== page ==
Victoria’s Building Hotspots Unveiled

Monday, March 23rd, 2015
liked this article
Allegion – 300 x 250 (expire Feb 28)
victoria building authority
FavoriteLoadingsave article

The biggest building sector hotspots in Victoria have been unveiled as the state has delivered a record year for the number of new residential and commercial buildings approved for construction.

Releasing its summary of building approval data gathered throughout 2014, the Victorian Building Authority says the overall dollar value of building approved during the year came in at a record $26.9 billion – 14 per cent higher than that approved in 2013 and 11 per cent higher compared with the previous record set in 2011.

Approvals rose across all regions, with inner and outer Melbourne accounting for the bulk of the growth in absolute terms but smaller regions including North Central, South West and North West delivering the highest levels of growth in proportional terms.

Approvals were also up across almost all sectors except for commercial (down 11.3 per cent), with domestic and residential  recording some of the largest gains in absolute terms but healthcare, industrial and retail recording the highest gains in percentage terms.

On a municipality basis, the City of Melbourne had the highest value of permits followed by the City of Wyndham and the City of Geelong. The largest permit by dollar value issued during the year was for construction of a laboratory, office, a plant and equipment building and storage and ancillary buildings valued at $210 million in the Horsham Rural City Council, while the second largest was $148.9 million for the Epworth Geelong Hospital building at Waurn Ponds in the City of Greater Geelong.

Much has been made in recent years about a boom in residential building. The overall number of housing starts which took place throughout the state has topped 50,000 each year since 2009/10 and multi-residential starts have topped 20,000 over each of the last five years (up  from barely 10,000 per year in the years before that) amid a significant apartment building boom concentrated primarily in Melbourne.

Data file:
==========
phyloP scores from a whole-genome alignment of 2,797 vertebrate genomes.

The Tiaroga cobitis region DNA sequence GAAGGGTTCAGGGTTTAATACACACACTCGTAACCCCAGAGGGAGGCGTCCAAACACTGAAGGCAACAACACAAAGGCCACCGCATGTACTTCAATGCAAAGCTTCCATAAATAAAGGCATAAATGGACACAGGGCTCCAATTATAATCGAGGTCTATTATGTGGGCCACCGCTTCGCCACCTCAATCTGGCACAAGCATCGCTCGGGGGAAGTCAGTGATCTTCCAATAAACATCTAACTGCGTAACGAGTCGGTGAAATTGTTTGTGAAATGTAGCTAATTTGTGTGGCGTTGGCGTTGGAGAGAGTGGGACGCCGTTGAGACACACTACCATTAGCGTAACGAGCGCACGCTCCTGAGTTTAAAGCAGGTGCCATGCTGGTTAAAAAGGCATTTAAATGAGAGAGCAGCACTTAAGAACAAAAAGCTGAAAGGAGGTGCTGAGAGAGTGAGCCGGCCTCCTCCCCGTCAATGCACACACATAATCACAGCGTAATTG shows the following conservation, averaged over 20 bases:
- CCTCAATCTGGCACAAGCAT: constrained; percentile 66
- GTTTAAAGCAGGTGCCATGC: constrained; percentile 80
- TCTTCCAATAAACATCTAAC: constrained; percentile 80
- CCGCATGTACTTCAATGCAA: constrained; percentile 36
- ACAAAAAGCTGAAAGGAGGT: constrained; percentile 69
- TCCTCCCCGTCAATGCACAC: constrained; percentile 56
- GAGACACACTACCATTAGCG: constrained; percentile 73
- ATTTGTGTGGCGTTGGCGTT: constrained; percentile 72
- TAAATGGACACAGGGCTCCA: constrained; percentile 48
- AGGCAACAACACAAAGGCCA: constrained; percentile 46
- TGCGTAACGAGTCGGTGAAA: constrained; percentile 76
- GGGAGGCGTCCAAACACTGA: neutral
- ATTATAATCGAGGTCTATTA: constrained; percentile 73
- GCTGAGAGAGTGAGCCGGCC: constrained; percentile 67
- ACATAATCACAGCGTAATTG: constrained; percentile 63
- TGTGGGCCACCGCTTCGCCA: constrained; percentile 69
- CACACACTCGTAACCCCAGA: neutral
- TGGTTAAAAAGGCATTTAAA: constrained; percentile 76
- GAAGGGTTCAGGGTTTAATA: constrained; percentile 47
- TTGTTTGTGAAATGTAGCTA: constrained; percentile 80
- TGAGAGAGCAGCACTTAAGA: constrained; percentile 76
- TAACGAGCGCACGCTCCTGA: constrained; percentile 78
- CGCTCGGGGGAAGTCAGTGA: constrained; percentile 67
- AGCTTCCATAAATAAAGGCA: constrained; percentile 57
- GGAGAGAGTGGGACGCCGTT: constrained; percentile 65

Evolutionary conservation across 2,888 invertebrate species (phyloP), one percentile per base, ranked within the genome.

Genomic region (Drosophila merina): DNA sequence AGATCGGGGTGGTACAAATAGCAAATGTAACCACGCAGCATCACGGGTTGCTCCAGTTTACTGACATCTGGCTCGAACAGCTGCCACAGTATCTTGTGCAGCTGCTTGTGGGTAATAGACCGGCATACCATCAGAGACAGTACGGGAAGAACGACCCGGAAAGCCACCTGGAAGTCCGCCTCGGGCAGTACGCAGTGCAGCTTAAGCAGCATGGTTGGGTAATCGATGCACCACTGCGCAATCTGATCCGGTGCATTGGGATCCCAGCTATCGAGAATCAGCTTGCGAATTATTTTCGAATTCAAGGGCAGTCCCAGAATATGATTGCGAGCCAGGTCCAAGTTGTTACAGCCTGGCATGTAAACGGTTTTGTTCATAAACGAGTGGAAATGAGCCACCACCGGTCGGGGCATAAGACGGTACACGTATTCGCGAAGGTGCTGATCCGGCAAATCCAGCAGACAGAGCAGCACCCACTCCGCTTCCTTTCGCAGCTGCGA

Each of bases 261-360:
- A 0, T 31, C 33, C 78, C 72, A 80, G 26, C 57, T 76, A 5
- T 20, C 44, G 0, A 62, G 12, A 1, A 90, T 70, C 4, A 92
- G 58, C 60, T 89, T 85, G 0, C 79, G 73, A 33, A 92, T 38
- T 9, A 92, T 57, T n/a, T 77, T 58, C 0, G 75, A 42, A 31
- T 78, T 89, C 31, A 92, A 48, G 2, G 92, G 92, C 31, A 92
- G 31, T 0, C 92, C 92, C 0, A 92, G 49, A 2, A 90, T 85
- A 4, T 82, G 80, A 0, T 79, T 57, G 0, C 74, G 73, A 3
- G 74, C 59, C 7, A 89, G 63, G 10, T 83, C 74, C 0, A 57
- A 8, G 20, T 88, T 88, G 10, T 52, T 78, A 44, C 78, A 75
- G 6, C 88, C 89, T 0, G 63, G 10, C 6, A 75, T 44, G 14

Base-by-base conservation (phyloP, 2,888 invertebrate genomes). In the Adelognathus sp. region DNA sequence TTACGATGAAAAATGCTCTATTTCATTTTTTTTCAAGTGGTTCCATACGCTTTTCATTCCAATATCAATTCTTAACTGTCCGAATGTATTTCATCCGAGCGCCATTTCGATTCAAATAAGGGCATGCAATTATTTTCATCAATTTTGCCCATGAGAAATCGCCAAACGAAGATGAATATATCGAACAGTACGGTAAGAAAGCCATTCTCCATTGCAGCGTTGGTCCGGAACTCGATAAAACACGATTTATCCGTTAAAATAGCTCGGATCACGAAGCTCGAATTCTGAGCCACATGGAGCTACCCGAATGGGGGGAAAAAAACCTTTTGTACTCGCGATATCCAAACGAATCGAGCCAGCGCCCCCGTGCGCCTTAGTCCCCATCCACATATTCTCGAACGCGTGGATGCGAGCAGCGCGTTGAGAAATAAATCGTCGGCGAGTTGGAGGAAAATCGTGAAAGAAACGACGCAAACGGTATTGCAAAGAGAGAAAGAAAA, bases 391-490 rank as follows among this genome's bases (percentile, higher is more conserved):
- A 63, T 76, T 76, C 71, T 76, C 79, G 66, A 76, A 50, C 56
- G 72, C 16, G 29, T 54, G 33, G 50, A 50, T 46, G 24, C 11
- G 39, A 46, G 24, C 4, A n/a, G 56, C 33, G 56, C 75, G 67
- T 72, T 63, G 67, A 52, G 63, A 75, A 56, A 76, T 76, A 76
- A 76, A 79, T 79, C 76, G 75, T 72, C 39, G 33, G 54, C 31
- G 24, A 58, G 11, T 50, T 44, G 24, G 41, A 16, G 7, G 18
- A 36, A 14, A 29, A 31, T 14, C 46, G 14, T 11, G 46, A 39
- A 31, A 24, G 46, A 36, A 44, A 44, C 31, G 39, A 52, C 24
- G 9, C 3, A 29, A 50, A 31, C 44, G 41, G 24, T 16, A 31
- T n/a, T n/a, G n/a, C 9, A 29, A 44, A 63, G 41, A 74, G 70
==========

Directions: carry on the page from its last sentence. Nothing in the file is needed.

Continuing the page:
Despite uncertainty over the new government’s approach regarding planning, momentum shows little sign of slowing for now. In November, for instance, Lend Lease submitted plans for a $600 million waterside complex featuring 1,070 apartments in two towers at Docklands on a strip of land between Collins Street and the Yarra River. In December, Central Equity appointed Brookfield Multiplex to build its $135 million Australis Melbourne Apartments tower, which will feature 46 storeys of one, two and three bedroom units encased by a glass façade on Little Lonsdale Street.

What the figures show, however, is that activity has strengthened outside of Melbourne and beyond the residential sector and indeed is up across most regions and sectors throughout the state. Caution is being urged, however, when it comes to gleaning any longer term trends from these numbers as data relating to specific regions and sectors can be heavily influenced by approvals of one or several large individual projects as opposed to a broader upturn in activity. The jump in approvals in North West and South West, for example, was no doubt heavily influenced by the Horsham building and the hospital at Geelong.

Where the activity is

Compared with 2013, by sector:

  • Domestic rose 18.3 per cent to $13.7 billion
  • Residential (including high rise) increased 8.3 per cent to $4.1 billion
  • Commercial fell 13 per cent to $2.9 billion
  • Retail increased 14.9 per cent to $2.0 billion
  • Industrial jumped 28.0 per cent to $728 million
  • Hospital/Healthcare leapt 119.2 per cent to $1.7 billion
  • Public Buildings rose 2.5 per cent to $1.8 billion

By region:

  • Inner Melbourne increased 11.5 per cent to $12.3 billion
  • Outer Melbourne rose 14.3 per cent to $8.8 billion
  • Gippsland was 12.3 per cent higher at $812 million
  • North Central leapt 33 per cent to $1.3 billion
  • North East rose 9.7 per cent to $680 million
  • North West increased 21.8 per cent to $1.2 billion
  • South West jumped 21.9 per cent to $1.9 billion
FavoriteLoadingsave article


 characters available
*Please refer to our comment policy before submitting